House Subcommittee Tackles US Competitiveness in Quantum Computing

By John Russell

November 1, 2017

How important is quantum computing? How are U.S. quantum research efforts stacking up against the rest of the world? What should a national quantum computing policy, if any, look like? Is the U.S. really falling behind in the crucial area? Late last month six leaders from government and industry tackled these questions at the Subcommittee on Research & Technology and Subcommittee on Energy Hearing – American Leadership in Quantum Technology.

While much of the testimony offered covered familiar ground for the HPC community, it was nonetheless an excellent overview of ongoing efforts and attitudes at the Department of Energy, National Science Foundation, IBM, among others. There was even a proposal put forth by one speaker for a National Quantum Initiative funded to the tune of $500 million over five years and focused on three areas: quantum enhanced sensors; optical photonic quantum communication networks, and quantum computers.

Given the breadth of material covered, it’s useful that the committee has made the formal statements by the six panelists readily available (just click on the name bulleted below). There’s also a video of the proceedings.

Panel 1:

  • Carl J. Williams, acting director, Physical Measurement Laboratory, National Institute of Standards and Technology (NIST)
  • Jim Kurose, assistant director, Computer and Information Science and Engineering Directorate, National Science Foundation
  • John Stephen Binkley, acting director of science, U.S. Department of Energy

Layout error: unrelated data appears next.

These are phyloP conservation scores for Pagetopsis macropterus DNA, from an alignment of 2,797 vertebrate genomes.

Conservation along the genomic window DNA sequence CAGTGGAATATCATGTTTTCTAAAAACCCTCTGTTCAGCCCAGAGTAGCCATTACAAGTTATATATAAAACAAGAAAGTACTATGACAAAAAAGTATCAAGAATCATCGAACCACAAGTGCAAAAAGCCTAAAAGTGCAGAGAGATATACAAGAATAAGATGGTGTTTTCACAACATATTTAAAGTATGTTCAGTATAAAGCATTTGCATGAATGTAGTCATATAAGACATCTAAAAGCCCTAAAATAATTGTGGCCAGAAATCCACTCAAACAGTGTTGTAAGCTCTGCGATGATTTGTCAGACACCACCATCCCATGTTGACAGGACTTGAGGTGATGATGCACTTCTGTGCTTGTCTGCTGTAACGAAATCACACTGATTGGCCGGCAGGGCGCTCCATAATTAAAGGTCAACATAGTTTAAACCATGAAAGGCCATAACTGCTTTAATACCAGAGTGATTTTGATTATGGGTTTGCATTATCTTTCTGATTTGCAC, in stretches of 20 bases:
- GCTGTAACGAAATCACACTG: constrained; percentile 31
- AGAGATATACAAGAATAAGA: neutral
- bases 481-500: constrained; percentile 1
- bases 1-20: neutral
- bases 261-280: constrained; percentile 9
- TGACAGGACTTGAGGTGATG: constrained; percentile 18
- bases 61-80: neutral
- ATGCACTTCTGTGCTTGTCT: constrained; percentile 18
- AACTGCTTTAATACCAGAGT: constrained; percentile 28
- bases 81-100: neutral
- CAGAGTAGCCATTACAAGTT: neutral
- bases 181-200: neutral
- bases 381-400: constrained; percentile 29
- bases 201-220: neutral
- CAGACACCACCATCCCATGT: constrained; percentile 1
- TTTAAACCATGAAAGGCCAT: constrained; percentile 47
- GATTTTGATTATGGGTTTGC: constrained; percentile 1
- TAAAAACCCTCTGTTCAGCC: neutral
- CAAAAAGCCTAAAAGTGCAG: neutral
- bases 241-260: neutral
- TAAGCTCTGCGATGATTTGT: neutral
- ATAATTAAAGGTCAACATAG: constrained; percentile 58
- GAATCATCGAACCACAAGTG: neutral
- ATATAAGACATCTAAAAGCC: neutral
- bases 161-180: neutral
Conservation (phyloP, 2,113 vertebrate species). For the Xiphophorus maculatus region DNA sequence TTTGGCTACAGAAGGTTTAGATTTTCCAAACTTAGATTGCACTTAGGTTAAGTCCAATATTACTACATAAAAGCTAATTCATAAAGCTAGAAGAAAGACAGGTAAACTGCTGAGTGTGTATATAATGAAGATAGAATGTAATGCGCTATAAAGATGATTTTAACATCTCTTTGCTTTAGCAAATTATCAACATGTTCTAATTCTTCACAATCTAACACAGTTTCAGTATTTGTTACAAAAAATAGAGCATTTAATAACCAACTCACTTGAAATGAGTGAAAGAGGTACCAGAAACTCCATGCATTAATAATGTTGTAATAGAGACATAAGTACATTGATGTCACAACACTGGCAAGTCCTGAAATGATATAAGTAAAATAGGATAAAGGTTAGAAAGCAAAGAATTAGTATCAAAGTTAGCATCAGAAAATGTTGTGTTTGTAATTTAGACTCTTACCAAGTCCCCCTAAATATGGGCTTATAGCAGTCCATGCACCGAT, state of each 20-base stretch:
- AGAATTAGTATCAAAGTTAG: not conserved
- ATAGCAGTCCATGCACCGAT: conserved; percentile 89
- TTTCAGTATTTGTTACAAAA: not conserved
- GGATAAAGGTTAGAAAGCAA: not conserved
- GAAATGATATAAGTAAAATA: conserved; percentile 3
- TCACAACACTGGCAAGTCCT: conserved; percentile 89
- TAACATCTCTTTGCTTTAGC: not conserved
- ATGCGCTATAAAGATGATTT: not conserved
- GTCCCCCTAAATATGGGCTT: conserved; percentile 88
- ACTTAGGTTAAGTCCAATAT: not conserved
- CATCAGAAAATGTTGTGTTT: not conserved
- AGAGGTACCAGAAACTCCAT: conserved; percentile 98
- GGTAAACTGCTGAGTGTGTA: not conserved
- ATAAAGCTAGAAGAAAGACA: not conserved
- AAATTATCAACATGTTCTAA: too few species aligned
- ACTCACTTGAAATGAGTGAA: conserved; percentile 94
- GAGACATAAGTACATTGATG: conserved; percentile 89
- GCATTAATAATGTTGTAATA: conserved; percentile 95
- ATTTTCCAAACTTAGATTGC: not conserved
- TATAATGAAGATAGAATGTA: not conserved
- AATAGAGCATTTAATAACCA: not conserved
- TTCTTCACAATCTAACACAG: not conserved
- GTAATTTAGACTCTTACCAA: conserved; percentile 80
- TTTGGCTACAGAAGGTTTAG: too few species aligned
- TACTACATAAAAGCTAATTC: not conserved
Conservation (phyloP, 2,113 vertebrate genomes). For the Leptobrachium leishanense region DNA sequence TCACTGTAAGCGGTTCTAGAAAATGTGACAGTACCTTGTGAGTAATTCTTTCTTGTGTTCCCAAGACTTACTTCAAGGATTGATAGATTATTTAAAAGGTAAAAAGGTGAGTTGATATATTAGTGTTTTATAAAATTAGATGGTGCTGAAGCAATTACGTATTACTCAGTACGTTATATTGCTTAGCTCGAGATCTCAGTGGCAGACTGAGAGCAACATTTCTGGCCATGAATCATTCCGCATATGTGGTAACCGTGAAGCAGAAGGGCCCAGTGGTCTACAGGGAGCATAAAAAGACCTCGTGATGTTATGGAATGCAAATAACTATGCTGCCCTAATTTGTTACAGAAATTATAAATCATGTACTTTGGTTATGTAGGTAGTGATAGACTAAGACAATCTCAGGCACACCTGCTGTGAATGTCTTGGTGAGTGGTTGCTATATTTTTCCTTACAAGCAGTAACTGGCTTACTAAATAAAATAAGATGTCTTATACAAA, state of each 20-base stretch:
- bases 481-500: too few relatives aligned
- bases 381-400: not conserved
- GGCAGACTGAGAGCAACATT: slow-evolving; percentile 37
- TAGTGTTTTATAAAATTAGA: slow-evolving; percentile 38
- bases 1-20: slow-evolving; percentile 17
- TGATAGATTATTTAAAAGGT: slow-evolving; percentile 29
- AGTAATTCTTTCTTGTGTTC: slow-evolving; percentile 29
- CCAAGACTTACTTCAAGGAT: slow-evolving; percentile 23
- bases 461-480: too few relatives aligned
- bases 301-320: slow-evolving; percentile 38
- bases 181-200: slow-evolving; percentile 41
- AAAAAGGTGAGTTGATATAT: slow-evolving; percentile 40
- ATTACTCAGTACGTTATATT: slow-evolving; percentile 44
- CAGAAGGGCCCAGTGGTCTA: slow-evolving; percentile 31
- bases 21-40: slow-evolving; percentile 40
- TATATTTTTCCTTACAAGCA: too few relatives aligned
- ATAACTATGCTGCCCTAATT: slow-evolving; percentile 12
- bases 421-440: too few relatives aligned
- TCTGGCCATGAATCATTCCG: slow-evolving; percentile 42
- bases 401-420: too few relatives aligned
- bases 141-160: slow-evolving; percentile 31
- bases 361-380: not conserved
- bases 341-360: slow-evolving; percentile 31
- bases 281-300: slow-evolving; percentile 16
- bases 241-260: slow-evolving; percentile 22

Panel 2:

  • Scott Crowder, vice president and chief technology officer for quantum computing, IBM Systems Group
  • Christopher Monroe, distinguished university professor & Bice Zorn Professor, Department of Physics, University of Maryland; founder and chief scientist, IonQ, Inc.
  • Supratik Guha, director, Nanoscience and Technology Division, Argonne National Laboratory; professor, Institute for Molecular Engineering, University of Chicago

Full committee chair, Lamar Smith (R-Texas) noted “Although the United States retains global leadership in the theoretical physics that underpins quantum computing and related technologies, we may be slipping behind others in developing the quantum applications – programming know-how, development of national security and commercial applications…Just last year, Chinese scientists successfully sent the first-ever quantum transmission from Earth to an orbiting satellite… According to a 2015 McKinsey report, about 7,000 scientists worldwide, with a combined budget of about $1.5 billion, worked on non-classified quantum technology.”

Summarizing the comments the panelists is challenging other than to say quantum computing is important and could use more government support. Ideas on how such support might be shaped differed among speakers and it’s interesting to hear their recaps of ongoing quantum research. While we tend fix on quantum computing, exotic quibits, and revolutionizing computing (maybe), Williams’s (NIST) testimony reminded the gathering that quantum science has a wide-ranging reach:

“Atomic clocks define the second and tell time with amazing precision. For example, the most accurate U.S. atomic clock currently used for defining the second is the NIST-F2. It keeps time to an accuracy of less than a millionth of a billionth of a second. Stated in another way, the NIST-F2 clock will not lose a second in at least 300 million years. And just this month, NIST published a description of a radically new atomic clock design—the three-dimensional (3-D) quantum gas atomic clock. With a precision of just 3.5 parts error in 10 quintillion (1 followed by 19 zeros) in about 2 hours, it is the first atomic clock to ever reach the 10 quintillion threshold, and promises to usher in an era of dramatically improved measurements and technologies across many areas based on controlled quantum systems.”

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